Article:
Saturday, August 13, 2011

Conflict of Commitment

A property manager has a corporate client trying to decide whether to expand in its current leased space or to have a custom building designed and constructed for it. With an architect spouse whose firm is on the development team for the new building, the manager is torn between wanting the best for the client, which would save money by expanding in their existing space, and the best for the spouse’s firm, which would benefit from the commission to do the new building.

Marriage has its challenges as two people learn how to live together and to work together maintaining a household. And successful couples learn that preserving a marriage often entails putting it first, above the demands of work or other pastimes. That can become difficult, though, when spouses have a professional as well as a personal relationship. While the personal relationship would put the marriage first, the professional relationship can cause the opposite to occur or at least, as in the case here, make us feel torn between divided loyalties to a client or a spouse.

Ideally, we wouldn’t have to make that choice. But as sometimes happens in the design community, in which both spouses work in similar occupations or even in the same offices, the potential for conflicts increase. In this situation, there exist two kinds of possible conflicts – a conflict of interest and a conflict of commitment. The former seems more obvious and so easier to address. A conflict of interest would exist if the property manager urges the client to commission his spouse’s firm for the new building, since he would indirectly benefit from the fees the client pays for that work.

In this case, however, the property manager and the architect have taken great pains to avoid any conflict of interest. The manager has advised the client to commission two different firms to look at the implications of the company staying and renovating the existing space versus building anew. That not only gives the client two different perspectives; it also incentivizes the design teams to do the best job they can to win the commission and it avoids biasing the client toward one approach of another if the same firm did both projects.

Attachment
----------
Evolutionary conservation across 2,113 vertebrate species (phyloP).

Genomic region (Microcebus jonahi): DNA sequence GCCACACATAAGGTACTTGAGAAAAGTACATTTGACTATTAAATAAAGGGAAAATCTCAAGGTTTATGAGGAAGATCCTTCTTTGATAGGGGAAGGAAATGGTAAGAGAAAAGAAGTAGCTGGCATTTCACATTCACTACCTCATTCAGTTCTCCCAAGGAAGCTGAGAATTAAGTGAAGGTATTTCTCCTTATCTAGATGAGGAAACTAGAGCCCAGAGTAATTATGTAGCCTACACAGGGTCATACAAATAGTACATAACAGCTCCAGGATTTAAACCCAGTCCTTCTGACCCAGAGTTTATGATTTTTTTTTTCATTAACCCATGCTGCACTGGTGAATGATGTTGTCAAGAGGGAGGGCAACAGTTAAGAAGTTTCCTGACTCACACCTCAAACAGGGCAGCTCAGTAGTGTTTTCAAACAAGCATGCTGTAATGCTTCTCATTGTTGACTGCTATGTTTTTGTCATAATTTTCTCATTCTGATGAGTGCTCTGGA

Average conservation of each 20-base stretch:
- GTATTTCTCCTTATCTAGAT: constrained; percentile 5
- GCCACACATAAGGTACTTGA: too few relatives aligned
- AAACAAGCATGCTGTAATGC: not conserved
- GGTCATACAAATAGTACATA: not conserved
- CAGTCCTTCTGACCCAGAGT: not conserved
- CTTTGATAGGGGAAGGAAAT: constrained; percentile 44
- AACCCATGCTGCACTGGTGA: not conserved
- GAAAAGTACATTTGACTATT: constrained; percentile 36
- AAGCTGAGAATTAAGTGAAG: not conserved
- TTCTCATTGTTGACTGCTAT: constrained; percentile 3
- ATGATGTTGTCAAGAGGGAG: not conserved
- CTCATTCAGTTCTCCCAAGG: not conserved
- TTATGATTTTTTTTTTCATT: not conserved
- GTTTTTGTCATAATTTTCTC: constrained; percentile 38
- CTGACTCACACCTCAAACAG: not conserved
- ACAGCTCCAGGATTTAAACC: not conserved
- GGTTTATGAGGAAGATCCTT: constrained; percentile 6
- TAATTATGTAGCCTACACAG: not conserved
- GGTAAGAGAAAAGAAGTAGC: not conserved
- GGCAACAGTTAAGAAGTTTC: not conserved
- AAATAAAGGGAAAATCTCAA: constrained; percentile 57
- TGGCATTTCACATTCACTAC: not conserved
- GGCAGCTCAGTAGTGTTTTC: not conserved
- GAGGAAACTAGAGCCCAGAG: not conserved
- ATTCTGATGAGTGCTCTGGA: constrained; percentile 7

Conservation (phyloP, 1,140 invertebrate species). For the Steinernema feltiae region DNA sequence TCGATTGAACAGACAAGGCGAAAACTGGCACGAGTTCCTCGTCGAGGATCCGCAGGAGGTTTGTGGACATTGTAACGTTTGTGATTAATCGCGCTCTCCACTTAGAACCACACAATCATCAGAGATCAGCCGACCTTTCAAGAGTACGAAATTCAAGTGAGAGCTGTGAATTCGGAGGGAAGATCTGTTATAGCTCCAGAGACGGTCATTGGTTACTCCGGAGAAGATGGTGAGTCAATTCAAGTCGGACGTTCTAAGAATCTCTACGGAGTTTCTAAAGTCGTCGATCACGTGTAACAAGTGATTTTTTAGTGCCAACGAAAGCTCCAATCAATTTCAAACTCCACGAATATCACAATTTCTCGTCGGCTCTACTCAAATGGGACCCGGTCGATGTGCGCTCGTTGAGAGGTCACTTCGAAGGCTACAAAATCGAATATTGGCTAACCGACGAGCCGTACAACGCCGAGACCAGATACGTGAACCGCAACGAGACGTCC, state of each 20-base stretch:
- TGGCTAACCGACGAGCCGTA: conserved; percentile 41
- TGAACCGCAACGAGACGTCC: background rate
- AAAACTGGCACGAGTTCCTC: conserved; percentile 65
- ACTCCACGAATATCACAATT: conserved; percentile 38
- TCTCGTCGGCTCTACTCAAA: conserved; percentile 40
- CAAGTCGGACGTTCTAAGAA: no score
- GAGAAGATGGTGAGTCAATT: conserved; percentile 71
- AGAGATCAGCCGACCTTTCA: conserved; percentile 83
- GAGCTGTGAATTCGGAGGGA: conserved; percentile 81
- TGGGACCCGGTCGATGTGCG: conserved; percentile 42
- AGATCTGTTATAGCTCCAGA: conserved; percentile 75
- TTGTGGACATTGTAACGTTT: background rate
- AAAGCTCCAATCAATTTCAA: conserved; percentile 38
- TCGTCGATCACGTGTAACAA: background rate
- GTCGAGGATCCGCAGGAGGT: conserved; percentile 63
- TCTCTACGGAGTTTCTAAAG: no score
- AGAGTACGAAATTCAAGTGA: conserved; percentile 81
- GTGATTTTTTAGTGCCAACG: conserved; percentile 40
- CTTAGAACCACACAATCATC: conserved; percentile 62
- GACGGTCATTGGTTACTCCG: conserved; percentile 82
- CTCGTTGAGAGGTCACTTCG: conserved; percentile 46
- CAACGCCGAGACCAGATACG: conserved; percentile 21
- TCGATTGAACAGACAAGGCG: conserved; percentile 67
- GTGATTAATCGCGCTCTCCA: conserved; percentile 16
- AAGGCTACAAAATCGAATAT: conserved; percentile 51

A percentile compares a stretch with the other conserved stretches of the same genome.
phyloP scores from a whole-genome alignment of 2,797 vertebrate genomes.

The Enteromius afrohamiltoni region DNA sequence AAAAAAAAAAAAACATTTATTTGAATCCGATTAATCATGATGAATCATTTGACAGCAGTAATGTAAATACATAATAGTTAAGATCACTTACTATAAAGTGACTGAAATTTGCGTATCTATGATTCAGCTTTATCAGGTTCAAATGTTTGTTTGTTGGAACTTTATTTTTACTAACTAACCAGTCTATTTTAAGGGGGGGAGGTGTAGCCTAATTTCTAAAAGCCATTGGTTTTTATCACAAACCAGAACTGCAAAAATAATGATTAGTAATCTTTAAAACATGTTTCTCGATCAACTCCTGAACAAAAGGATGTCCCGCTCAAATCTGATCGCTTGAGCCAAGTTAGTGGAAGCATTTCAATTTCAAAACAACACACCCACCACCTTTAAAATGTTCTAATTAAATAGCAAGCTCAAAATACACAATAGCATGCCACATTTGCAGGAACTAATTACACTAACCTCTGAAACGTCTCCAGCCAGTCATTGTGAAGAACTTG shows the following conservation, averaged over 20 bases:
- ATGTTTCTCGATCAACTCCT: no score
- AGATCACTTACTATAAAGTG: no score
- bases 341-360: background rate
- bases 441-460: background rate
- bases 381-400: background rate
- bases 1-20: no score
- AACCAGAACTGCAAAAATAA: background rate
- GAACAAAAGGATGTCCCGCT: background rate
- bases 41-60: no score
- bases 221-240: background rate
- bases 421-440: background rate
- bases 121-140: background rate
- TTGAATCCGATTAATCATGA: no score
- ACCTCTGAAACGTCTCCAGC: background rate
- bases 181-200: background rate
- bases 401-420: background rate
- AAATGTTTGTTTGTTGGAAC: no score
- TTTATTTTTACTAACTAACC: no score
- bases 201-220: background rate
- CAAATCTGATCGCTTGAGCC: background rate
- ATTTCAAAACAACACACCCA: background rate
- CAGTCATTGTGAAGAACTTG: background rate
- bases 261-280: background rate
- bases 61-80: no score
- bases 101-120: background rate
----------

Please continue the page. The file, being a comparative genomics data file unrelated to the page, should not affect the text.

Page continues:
At the same time, the architect has excused herself from being a part of the project because of her husband’s role as an advisor to the client. And while her firm would benefit from getting the project, she wouldn’t benefit directly from participating in it, nor would the firm’s winning the commission affect her salary one way or the other, with plenty of other work in the office to keep her busy. The best way to handle conflicts of interest, apart from avoiding them altogether, involves acknowledging their potential to occur and taking steps to recuse yourself from any involvement that would lead others to suspect that a possible personal benefit skewed your professional judgment.

Even though this couple has done everything possible to avoid a conflict of interest, there still remains a conflict of commitment. That can prove harder to spot and easier to overlook, since it involves not material benefit, but instead affects the time and energy you put toward one endeavor versus another. Might the property manager, in this case, steer the client to the new-construction option, not for personal financial gain, but simply because it would make his spouse happier if he did? The very possibility of that suggests that, in this case, the architect’s firm should simply not get involved in the project. Sometimes having an in requires that we stay away.

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